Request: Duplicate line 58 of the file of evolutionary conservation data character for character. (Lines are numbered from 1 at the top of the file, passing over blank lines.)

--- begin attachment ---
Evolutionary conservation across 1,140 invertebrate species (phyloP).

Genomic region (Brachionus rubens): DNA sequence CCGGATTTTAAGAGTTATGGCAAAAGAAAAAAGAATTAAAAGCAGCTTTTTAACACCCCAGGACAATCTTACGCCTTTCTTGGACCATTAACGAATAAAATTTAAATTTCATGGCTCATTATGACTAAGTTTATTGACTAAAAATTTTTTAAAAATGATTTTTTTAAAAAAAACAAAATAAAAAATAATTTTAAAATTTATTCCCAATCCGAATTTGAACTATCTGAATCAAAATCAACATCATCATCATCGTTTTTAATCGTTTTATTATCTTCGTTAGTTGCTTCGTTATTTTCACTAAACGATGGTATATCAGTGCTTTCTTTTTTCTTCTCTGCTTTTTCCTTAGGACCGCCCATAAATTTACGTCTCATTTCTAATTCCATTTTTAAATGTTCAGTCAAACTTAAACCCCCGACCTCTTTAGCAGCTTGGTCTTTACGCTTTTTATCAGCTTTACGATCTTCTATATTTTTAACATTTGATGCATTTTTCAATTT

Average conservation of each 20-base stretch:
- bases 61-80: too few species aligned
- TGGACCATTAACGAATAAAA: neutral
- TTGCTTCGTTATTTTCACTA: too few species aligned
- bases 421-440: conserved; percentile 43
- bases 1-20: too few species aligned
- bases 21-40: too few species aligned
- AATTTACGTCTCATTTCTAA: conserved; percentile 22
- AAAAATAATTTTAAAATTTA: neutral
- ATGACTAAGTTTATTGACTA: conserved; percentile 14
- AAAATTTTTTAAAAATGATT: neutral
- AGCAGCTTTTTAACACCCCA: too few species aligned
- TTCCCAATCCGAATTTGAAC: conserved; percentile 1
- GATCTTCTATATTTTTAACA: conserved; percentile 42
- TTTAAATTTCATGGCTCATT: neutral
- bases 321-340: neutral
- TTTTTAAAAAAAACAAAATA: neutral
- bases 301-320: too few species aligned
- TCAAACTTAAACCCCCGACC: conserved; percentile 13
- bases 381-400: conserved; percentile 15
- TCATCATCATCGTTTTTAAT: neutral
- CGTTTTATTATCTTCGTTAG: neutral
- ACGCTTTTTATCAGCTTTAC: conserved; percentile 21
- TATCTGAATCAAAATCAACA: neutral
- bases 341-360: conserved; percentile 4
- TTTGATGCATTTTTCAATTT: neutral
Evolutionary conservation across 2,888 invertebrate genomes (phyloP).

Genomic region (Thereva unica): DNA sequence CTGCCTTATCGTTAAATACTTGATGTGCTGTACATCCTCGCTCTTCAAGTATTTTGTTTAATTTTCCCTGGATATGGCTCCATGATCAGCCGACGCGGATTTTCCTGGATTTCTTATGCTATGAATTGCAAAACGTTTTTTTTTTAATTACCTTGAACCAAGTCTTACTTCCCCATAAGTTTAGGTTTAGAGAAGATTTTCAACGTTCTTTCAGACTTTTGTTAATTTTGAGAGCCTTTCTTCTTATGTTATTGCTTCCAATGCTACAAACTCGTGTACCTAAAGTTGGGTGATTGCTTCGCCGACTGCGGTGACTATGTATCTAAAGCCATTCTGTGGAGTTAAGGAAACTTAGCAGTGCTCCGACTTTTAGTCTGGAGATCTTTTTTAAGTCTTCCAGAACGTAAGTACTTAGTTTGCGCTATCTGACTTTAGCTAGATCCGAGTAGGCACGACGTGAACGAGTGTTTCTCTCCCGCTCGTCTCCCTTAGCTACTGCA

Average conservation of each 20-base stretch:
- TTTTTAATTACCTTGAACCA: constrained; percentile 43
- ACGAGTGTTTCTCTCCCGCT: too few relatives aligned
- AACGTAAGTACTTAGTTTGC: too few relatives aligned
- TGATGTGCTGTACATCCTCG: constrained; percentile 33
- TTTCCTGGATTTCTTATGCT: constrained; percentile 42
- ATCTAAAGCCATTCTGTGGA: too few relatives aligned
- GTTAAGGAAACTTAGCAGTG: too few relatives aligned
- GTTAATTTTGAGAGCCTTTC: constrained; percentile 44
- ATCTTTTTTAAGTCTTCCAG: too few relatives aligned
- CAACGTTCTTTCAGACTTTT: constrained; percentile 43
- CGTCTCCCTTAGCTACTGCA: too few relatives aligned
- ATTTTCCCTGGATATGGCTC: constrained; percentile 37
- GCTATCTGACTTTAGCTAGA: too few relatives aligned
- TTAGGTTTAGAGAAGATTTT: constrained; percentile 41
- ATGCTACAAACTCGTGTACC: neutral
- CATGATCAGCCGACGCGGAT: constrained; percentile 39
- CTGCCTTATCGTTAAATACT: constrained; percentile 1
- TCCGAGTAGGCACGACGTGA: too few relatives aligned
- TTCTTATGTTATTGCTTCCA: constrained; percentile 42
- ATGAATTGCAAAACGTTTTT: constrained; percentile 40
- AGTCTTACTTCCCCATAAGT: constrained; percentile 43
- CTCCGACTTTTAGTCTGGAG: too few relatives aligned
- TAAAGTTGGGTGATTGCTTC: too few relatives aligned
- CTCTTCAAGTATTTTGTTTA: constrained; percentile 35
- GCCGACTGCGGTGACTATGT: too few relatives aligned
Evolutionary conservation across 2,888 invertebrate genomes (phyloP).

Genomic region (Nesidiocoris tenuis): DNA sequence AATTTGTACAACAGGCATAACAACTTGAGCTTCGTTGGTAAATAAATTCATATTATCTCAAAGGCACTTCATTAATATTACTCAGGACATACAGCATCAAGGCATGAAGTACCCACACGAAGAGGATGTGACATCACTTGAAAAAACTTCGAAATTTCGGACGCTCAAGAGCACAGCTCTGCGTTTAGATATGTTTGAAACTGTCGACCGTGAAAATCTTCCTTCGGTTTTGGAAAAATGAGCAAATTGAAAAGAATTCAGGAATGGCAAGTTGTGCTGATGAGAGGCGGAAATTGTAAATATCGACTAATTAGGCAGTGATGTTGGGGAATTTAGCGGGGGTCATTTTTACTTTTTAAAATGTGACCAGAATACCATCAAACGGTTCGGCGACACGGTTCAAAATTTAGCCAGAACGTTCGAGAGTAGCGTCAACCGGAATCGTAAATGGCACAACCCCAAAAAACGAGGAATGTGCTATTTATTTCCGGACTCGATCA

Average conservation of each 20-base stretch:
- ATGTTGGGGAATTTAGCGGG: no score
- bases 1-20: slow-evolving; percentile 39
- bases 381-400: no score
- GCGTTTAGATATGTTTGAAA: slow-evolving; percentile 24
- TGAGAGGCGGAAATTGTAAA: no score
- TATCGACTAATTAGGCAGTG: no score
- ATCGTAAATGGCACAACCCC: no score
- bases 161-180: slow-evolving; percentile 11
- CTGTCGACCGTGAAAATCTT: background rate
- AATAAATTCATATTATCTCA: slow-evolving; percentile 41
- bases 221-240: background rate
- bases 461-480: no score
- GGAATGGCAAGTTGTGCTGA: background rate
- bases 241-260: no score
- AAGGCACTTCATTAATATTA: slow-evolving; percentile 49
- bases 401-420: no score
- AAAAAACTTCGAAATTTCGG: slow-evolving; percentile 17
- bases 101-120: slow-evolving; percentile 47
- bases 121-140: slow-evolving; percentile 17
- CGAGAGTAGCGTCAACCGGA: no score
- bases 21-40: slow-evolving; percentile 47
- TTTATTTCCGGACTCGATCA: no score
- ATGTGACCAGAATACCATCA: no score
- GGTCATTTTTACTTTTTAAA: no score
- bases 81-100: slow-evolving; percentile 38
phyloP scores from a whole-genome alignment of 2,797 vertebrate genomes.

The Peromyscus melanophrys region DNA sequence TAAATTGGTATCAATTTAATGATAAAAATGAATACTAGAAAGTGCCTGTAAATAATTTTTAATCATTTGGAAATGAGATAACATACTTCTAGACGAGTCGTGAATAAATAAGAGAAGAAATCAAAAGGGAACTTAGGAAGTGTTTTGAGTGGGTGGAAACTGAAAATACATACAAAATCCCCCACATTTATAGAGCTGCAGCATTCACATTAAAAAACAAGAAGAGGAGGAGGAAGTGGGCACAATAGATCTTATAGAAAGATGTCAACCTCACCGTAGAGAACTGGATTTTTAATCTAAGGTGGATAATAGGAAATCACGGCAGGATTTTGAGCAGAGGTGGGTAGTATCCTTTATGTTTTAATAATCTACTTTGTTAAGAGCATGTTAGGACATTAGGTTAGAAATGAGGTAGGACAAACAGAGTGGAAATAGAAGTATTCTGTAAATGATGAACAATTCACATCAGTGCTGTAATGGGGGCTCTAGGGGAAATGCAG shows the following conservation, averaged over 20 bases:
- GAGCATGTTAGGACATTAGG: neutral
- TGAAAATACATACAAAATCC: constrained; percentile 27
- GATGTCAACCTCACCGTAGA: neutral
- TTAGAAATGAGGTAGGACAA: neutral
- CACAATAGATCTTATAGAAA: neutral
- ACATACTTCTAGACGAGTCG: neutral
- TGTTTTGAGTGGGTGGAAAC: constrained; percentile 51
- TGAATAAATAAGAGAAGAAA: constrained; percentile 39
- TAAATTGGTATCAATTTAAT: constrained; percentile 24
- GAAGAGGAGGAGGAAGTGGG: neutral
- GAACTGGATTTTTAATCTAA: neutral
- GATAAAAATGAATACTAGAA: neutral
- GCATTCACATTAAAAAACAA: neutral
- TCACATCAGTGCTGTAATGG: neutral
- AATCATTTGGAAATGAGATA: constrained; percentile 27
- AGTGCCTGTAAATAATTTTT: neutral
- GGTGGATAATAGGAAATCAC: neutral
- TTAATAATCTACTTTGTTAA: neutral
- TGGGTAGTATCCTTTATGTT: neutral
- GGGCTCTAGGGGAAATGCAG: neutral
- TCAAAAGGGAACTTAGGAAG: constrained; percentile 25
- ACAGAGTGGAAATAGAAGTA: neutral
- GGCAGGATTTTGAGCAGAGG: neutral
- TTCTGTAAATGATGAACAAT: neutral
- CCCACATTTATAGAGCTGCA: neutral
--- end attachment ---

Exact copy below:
Genomic region (Nesidiocoris tenuis): DNA sequence AATTTGTACAACAGGCATAACAACTTGAGCTTCGTTGGTAAATAAATTCATATTATCTCAAAGGCACTTCATTAATATTACTCAGGACATACAGCATCAAGGCATGAAGTACCCACACGAAGAGGATGTGACATCACTTGAAAAAACTTCGAAATTTCGGACGCTCAAGAGCACAGCTCTGCGTTTAGATATGTTTGAAACTGTCGACCGTGAAAATCTTCCTTCGGTTTTGGAAAAATGAGCAAATTGAAAAGAATTCAGGAATGGCAAGTTGTGCTGATGAGAGGCGGAAATTGTAAATATCGACTAATTAGGCAGTGATGTTGGGGAATTTAGCGGGGGTCATTTTTACTTTTTAAAATGTGACCAGAATACCATCAAACGGTTCGGCGACACGGTTCAAAATTTAGCCAGAACGTTCGAGAGTAGCGTCAACCGGAATCGTAAATGGCACAACCCCAAAAAACGAGGAATGTGCTATTTATTTCCGGACTCGATCA